Urolithiasis in Chelonians: 38 Cases (1987–2012)
American Association of Zoo Veterinarians Conference 2012

Krista A. Keller1, DVM; Michelle G Hawkins2, VMD, DABVP (Avian); Jodi L. Westropp2,3, DVM, PhD, DACVIM; E.P. Scott Weber III2, VMD, MSc; Annette L. Ruby3, BA; Philip H. Kass4, DVM, PhD, DACVPM; David Sanchez Migallon-Guzman2, LV, MS, DECZM (Avian), DACZM

1William R. Pritchard Veterinary Medical Teaching Hospital, School of Veterinary Medicine, University of California, Davis, CA, USA; 2Department of Medicine and Epidemiology, School of Veterinary Medicine, University of California, Davis, CA, USA; 3G.V. Ling Urinary Stone Analysis Laboratory, School of Veterinary Medicine, University of California, Davis, CA, USA; 4Department of Population Health and Reproduction, School of Veterinary Medicine, University of California, Davis, CA, USA


Urolithiasis is commonly reported in chelonians.2-5 The aims of this retrospective study were to evaluate the presentations and clinicopathologic, imaging, and surgical procedures performed in chelonians with urolithiasis. The medical records of client-owned chelonians presented to the University of California, Davis, Veterinary Medical Teaching Hospital (VMTH) between 1987 and 2012 were reviewed and 38 cases with confirmed urolithiasis were identified. The inclusion criteria were confirmation of urinary calculi through computed tomography (13/38), ultrasound (5/38), postmortem examination (21/38), or surgery (20/38). Cases that had radiographs with only a suspicion of the presence of urinary calculi were not included. The most common species represented was the desert tortoise (Gopherus agassizii) (29/38). Of the 34 patients that the sex was reported, 18 were male and 16 were female. Sixteen patients presented either as a referral for suspected urolithiasis or for signs directly associated with the clinical manifestation of urolithiasis including constipation, egg binding, and/or cloacal prolapse. Thirty-one patients had blood work available for analysis. For the desert tortoises, the mean hematology and plasma biochemistry values that were outside of reference intervals1 included packed cell volume, heterophil count, concentrations of aspartate aminotransferase, total protein, and globulin. Of the 20 animals that had surgical intervention for their calculi, 60% received a plastronotomy (12/20) and three cases received lithotripsy intervention. Twelve of the 38 presented cases had calculi analyzed and were all composed of 100% urate. Urate urolith prevention strategies, including diet and environmental changes, should be evaluated further in chelonians.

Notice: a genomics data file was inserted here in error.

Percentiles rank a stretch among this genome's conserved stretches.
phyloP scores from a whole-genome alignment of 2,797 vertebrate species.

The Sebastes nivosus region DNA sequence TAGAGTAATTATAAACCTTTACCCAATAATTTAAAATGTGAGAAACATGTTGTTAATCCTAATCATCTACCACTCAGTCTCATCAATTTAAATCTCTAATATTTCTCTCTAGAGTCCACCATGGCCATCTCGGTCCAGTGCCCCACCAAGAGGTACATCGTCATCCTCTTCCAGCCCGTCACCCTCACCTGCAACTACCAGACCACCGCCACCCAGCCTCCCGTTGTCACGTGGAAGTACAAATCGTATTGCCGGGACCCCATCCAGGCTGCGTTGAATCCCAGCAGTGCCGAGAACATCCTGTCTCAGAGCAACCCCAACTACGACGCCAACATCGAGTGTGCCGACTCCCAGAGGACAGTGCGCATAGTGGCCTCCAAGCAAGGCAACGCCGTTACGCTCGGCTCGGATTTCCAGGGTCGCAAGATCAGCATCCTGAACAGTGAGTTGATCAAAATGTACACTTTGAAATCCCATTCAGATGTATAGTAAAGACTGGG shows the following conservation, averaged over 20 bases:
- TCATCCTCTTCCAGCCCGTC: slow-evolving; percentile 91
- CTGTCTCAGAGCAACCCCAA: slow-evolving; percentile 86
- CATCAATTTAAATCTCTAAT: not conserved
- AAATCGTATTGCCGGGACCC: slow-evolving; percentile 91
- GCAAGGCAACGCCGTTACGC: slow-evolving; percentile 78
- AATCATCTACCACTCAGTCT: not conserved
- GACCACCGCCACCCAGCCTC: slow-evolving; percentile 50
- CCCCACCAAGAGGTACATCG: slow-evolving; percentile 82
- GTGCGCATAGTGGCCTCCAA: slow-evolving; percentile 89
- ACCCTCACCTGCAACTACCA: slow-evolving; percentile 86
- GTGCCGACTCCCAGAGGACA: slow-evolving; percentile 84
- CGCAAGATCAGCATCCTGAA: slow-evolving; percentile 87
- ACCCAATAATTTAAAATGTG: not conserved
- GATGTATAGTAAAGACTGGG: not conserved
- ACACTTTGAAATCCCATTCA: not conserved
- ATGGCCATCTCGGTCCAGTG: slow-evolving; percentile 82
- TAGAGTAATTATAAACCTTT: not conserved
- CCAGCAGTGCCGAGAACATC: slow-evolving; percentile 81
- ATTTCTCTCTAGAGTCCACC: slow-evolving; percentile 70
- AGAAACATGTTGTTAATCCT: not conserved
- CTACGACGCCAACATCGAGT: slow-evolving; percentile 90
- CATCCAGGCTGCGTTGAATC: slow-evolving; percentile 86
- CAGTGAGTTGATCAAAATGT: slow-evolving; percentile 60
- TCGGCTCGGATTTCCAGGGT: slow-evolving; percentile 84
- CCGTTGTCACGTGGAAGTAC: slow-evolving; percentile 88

Literature Cited

1.  Dickinson VM, Jarchow JL, Trueblood MH. Hematology and plasma biochemistry reference range values for free-ranging desert tortoises in Arizona. J Wildl Dis. 2002;38(1):143–153.

2.  Homer BL, Berry KH, Brown M, et al. Pathology of diseases in wild desert tortoises from California. J Wildl Dis. 1998;34(3):508–523.

3.  Mader D. Calculi: urinary. In: Mader, DR. Reptile Medicine and Surgery. 2nd ed. Philadelphia, PA: W.B. Saunders; 2005:763–771.

4.  Mader DR, Ling GV, Ruby AL. Cystic calculi in the California desert tortoise (Gopherus agassizii): evaluation of 100 cases. In: Association of Amphibian and Reptile Annual Conference. October 5–9, 1999; Columbus, OH. 81–82.

5.  McKown RD. A cystic calculus from a wild western spiny softshell turtle (Apalone [Trionyx] spiniferus hartwegi). J Zoo Wildl Med. 1998;29(3):347.


Speaker Information
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Krista A. Keller, DVM
William R. Pritchard Veterinary Medical Teaching Hospital
School of Veterinary Medicine
University of California
Davis, CA, USA

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